Mark Twain once remarked that "You cannot depend on your eyes when your imagination is out of focus."
If I could be so bold, I would counter Mr. Twain that neither can you completely depend on your imagination when your eyes are out of focus.
I started wearing corrective lenses when I was around 8 or 9 years old. Glasses, at first, then later, contacts.
Not the soft, gas permeable kind: the hardcore glass ones.
The ones that, when you got a speck of dirt underneath one of those lenses, the world stopped until you could get that sucker out of your eye and cleaned out.
When I first attended college at New York University, I used to wear those glass contacts while zipping around the streets of New York City as I worked part time as a bike messenger.
There was nothing like barreling down 5th Avenue and having a smog particle get under those glass contacts.
Later in life, I would get soft contact lenses, generally wearing those during the day, then taking them out late in the afternoons to be replaced by glasses in the evenings.
For me, contacts and glasses became a sort of ritual. Whenever I packed for a business trip, I always had to make sure I had an extra contacts case, a spare set of lenses, my glasses, solutions, etc.
Whenever I went out for a long evening, I'd have to make sure if my contacts were still in, that I took my contacts case and pair of glasses so I could switch out when my contacts had worn out their welcome.
In short, I had to always plan my life around my eyes.
Yesterday, that all went away. Goodbye, and good riddance.
For those of you who so kindly checked in on me via Facebook and email as to how I was doing and how the LASIK procedure went yesterday, let me answer the question this way:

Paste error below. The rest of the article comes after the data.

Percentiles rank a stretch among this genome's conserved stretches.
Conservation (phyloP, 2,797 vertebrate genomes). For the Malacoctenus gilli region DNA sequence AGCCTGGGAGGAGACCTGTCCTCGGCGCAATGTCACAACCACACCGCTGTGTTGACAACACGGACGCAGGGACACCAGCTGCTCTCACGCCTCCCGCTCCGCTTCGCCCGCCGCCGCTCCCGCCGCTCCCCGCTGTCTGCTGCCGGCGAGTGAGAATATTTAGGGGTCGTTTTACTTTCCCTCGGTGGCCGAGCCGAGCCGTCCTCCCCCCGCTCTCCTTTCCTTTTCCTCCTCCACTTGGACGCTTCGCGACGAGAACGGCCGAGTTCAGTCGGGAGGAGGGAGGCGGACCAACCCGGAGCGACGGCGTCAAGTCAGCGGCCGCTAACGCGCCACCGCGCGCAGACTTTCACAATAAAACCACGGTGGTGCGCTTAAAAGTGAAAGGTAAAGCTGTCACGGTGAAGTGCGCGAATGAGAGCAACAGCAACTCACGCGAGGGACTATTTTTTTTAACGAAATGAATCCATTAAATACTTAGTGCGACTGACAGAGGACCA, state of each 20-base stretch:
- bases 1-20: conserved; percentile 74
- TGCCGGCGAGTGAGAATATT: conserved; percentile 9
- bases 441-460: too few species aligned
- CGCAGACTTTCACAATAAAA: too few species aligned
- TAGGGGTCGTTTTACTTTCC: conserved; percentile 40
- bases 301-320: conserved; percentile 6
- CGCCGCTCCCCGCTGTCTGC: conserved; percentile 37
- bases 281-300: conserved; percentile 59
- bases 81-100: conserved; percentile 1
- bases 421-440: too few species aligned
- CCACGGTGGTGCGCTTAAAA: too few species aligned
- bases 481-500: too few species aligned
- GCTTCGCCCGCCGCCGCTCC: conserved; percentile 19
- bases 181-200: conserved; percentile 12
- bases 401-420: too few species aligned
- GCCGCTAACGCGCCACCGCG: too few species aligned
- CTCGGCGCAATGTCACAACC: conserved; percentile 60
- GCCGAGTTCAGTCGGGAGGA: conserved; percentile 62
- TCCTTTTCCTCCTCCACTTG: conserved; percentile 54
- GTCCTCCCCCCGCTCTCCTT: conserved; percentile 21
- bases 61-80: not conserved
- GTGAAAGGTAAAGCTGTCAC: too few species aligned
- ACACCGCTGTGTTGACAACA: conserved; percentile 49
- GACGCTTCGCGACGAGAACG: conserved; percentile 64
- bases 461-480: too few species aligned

It was awesome and I am great, thank you for asking.
As I explained to a friend on the phone last night, on a scale of 1-10, with 10 being the worst, my sleep apnea surgery two years ago was a 9 or 10 in terms of pain and discomfort, and LASIK is a 1.
And in any case, whatever minor discomfort I got from having my eyes lasered on for a lightning quick 15 minutes was more than made up for this morning when I woke up and gazed out upon a brilliantly crisp, gorgeous and crystal clear downtown Austin skyline for the first time with my new eyes.
The Texas Capitol never looked so gorgeous, and I realized what a remarkable gift I have been given.
Though there are risks with this procedure, and you'd be wise to study up on them beforehand, I can only give the procedure, and Dr. Steven Dell, the highest recommendation.
There's also a business lesson in all this.
As I mentioned in a previous post, I won the LASIK procedure through a sweepstakes that I hadn't even known I was entering.
I had responded to a business reply card from Dr. Dell's office, which was intended to drive qualified prospects to his office for an initial consult for those interested in learning more about the procedure.
To be sure, not having to pay for the procedure made it an easier decision. However, like so many others I've spoken with, I had great fears and trepidations about someone getting anywhere close to my eyes with a laser.
Warranted or not, those fears were real. I had already been to one educational session about LASIK at another office here in Austin, and those doctors did not adequately address those fears. I walked away.
At Dr. Dell's office, during the first consult, I asked endless questions, wanting to know as much as possible about the science behind the procedure, the potential risks, the actual odds of something going wrong...you name it, I asked about it.
Dr. Dell and his staff answered those questions with professionalism, kindness, and patience, and it was with great confidence in he and his staff that I walked into that room with those scary looking, monstrous laser machines.
The lesson: No matter what your line of business, understanding and addressing your customer's fears with kindness and understanding ultimately leads to a happier customer and a more mutually satisfying transaction, which in turn leads to more customers.
I will tell everybody who will listen what a great experience I had at Dr. Dell's and what a marvelous thing it is for my world to so suddenly have come into clear focus.
I already am.
Seeing is believing.
P.S. I would be remiss if I didn't point out that I and everyone else who has had LASIK surgery was the beneficiary of IBM Research. It was IBM engineer Rangaswamy Srinivasan who first discovered in 1981 that ultraviolet excimer lasers could be used to etch living tissues, and who in 1983 collaborated with an opthalmic surgeon to use ablative photodecomposition (APD) for surgery of a cornea.